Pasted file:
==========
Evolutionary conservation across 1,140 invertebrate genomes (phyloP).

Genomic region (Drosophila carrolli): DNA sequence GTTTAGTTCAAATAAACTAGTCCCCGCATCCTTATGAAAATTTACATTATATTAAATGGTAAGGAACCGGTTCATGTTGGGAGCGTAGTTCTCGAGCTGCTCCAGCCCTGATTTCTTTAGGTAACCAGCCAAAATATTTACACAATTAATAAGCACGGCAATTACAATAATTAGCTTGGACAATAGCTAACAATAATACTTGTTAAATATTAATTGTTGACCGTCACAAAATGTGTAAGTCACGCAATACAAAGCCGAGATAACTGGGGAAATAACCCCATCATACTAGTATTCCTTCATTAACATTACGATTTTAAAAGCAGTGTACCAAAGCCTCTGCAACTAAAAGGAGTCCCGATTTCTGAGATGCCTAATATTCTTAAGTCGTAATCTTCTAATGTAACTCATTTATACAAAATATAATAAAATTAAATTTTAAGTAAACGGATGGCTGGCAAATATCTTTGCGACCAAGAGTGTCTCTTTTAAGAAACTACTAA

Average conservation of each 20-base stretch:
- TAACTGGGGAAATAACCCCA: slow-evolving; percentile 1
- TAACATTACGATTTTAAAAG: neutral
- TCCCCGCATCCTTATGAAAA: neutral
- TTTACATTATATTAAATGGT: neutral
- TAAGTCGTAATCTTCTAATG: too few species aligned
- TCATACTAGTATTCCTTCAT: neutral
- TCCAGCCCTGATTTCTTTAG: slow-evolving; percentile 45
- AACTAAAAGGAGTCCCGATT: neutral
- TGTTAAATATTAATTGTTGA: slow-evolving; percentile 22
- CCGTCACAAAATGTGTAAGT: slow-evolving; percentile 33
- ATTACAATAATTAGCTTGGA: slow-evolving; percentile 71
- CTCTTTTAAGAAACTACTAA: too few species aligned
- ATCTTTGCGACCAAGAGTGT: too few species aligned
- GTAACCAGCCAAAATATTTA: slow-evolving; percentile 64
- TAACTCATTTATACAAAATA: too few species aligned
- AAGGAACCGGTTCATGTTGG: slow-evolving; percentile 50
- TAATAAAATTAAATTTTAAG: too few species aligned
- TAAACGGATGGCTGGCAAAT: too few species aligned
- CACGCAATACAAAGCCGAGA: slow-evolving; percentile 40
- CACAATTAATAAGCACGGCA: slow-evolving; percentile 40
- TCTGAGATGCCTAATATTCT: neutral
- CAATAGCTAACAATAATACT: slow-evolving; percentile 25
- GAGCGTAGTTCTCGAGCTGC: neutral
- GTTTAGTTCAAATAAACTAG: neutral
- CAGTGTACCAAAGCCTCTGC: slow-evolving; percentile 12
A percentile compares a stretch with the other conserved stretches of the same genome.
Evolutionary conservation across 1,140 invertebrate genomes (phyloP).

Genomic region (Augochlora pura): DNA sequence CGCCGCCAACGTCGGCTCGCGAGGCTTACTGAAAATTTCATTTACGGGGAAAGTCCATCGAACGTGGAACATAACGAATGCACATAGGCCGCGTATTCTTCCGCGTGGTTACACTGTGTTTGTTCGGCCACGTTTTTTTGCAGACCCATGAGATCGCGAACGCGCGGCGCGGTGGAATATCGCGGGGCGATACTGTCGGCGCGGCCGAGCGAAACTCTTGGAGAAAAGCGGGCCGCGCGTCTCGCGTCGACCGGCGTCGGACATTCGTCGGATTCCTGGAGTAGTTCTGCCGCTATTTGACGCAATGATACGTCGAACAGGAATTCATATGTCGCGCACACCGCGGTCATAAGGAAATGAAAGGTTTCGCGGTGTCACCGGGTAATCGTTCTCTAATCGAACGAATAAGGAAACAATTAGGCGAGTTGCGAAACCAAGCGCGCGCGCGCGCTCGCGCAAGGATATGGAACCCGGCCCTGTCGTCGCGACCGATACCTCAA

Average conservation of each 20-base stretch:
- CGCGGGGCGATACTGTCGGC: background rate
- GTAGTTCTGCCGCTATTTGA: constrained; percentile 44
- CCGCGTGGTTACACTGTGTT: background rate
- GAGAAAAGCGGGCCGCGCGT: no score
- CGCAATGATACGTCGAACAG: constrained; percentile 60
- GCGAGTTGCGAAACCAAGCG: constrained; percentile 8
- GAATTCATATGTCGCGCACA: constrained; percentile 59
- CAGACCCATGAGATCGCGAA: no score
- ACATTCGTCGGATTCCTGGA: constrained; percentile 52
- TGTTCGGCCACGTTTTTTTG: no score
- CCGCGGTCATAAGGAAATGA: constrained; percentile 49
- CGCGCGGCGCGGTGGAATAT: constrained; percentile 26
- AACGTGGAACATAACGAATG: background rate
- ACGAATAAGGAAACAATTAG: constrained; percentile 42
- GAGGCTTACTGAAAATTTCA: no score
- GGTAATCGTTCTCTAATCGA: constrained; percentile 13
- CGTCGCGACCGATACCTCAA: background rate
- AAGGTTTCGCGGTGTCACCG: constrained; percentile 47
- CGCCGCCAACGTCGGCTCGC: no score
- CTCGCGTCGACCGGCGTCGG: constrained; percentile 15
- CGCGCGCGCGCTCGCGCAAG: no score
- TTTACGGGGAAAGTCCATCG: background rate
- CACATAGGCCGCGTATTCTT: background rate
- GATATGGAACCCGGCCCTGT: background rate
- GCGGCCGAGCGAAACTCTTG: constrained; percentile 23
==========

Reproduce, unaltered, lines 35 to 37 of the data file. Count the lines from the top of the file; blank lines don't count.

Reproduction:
- CCGCGTGGTTACACTGTGTT: background rate
- GAGAAAAGCGGGCCGCGCGT: no score
- CGCAATGATACGTCGAACAG: constrained; percentile 60